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Indian environmentalism: Unconstitutional regression

The polluter must pay but he must be made aware of boundaries that are to be followed. Clarity and transparency are required on both sides.

Avishkar Singhvi

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Environmentalism is an omnibus construct, far beyond mere conservation and protection of air, soil, water and land. As US First Lady Bird Johnson said: “The environment is where we all meet; where we all have a mutual interest; it is the one thing all of us share.”

A disturbing trend has emerged, of concerted governmental action by way of rule changes and relaxations, degrading the environment with impunity. Two assaults—relaxations in several sectors qua environmental clearances and the generous and indiscriminate diversion of dense jungles for commercial/governmental use—require special mention. Close behind is conscious governmental silence qua pollution and water scarcity issues.

There is a grim failure to discharge the constitutional duty to protect the fundamental rights of citizens to preserve the environment, sidelining of experts, violating principles of non-regression and forgetting that this model cannot be sustainable in the long run because God never provides a free lunch for too long.

India witnesses an extremely high number of violations due to lack of proactive monitoring. It cries out for an environmental regime that has strict and clear standards and penalties for transgressions. The polluter must pay but he must be made aware of lucid boundaries that are to be followed. Clarity and transparency is required on both sides. In a country where the law spells out clear bright lines, there will be minimal need for vigilante “public interest” action which invariably creates serious bottlenecks for honest businesses that have followed due process of law.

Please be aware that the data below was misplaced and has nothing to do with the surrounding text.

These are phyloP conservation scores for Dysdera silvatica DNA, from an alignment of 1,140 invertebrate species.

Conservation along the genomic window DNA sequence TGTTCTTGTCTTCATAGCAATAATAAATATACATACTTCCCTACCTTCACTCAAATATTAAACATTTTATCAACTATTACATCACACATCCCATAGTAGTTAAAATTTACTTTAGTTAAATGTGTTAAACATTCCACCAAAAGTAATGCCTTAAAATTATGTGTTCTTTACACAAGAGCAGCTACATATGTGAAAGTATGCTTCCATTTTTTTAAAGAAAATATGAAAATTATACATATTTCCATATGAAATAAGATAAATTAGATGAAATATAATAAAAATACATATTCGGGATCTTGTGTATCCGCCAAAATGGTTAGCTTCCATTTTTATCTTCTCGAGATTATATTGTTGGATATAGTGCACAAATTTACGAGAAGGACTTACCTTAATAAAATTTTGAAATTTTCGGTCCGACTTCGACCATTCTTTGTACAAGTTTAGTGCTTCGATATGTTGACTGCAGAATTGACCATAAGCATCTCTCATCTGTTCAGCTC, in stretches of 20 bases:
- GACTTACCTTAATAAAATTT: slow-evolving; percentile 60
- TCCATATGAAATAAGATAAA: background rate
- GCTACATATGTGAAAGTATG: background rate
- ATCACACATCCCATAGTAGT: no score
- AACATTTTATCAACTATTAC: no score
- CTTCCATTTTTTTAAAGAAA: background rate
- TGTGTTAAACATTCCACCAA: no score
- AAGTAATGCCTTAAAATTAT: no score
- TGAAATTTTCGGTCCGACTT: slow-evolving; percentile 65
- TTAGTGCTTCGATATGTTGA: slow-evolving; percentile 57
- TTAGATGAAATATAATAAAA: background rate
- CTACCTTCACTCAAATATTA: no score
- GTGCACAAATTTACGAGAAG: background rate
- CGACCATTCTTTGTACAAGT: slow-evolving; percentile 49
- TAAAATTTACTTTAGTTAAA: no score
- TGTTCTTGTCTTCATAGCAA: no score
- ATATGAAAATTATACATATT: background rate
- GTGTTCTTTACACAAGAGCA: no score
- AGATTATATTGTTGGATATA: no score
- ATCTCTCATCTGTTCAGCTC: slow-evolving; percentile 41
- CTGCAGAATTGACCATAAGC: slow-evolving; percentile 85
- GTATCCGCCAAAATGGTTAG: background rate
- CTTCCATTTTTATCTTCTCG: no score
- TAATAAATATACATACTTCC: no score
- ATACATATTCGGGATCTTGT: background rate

The Union Government amended the parent notification to dispense with Environmental Clearance ( EC) altogether for a large chunk of construction projects. For such categories, there is no requirement of Expert Appraisal (EA) or Environmental Impact Assessment ( EIA), the most crucial features in the process and without which there is mere lip service to the cause. Thankfully the courts stepped in in time and, while noting the complete desecration of the statutory framework as well as the wanton violation of the findings of the Kasturirangan Report, which had recommended the precise opposite, stayed the notifications. Ironically, these notifications are under section 3 of the 1986 Act, which only permits measures aimed solely at improving the quality of the environment and not degrading it. Meanwhile, the new 2020 notification languishes at the draft stage.